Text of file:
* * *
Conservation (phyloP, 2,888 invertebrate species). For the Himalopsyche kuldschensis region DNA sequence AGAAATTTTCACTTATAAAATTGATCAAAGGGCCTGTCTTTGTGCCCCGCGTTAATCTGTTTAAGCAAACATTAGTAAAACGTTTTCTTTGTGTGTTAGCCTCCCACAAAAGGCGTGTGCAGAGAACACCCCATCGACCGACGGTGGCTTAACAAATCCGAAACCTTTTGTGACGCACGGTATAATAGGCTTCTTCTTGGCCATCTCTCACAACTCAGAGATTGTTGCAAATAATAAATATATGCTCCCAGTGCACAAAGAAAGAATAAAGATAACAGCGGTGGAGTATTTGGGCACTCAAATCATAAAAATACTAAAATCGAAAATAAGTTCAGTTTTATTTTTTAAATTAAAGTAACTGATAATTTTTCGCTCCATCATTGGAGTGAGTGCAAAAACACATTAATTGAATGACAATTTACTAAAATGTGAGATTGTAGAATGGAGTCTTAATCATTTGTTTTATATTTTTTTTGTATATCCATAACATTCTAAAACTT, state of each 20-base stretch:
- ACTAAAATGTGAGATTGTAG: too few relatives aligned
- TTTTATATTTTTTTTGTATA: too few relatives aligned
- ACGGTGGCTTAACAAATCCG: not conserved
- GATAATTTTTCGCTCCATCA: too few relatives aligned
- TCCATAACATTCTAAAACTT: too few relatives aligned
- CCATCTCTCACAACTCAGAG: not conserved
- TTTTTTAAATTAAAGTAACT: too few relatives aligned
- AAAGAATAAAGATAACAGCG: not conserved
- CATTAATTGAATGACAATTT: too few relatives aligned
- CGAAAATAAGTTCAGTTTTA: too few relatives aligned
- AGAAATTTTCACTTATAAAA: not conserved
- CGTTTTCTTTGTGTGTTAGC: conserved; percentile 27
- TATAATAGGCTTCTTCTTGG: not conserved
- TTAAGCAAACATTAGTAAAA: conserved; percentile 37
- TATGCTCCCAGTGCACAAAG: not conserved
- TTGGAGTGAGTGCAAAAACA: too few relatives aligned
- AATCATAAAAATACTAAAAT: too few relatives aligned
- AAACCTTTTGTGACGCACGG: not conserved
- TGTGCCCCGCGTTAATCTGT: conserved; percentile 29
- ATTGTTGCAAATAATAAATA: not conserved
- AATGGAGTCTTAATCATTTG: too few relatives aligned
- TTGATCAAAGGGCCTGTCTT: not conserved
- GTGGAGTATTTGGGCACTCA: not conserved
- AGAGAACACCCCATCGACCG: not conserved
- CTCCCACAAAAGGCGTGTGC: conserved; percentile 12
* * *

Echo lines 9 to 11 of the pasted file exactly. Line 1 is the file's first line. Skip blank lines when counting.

- AAAGAATAAAGATAACAGCG: not conserved
- CATTAATTGAATGACAATTT: too few relatives aligned
- CGAAAATAAGTTCAGTTTTA: too few relatives aligned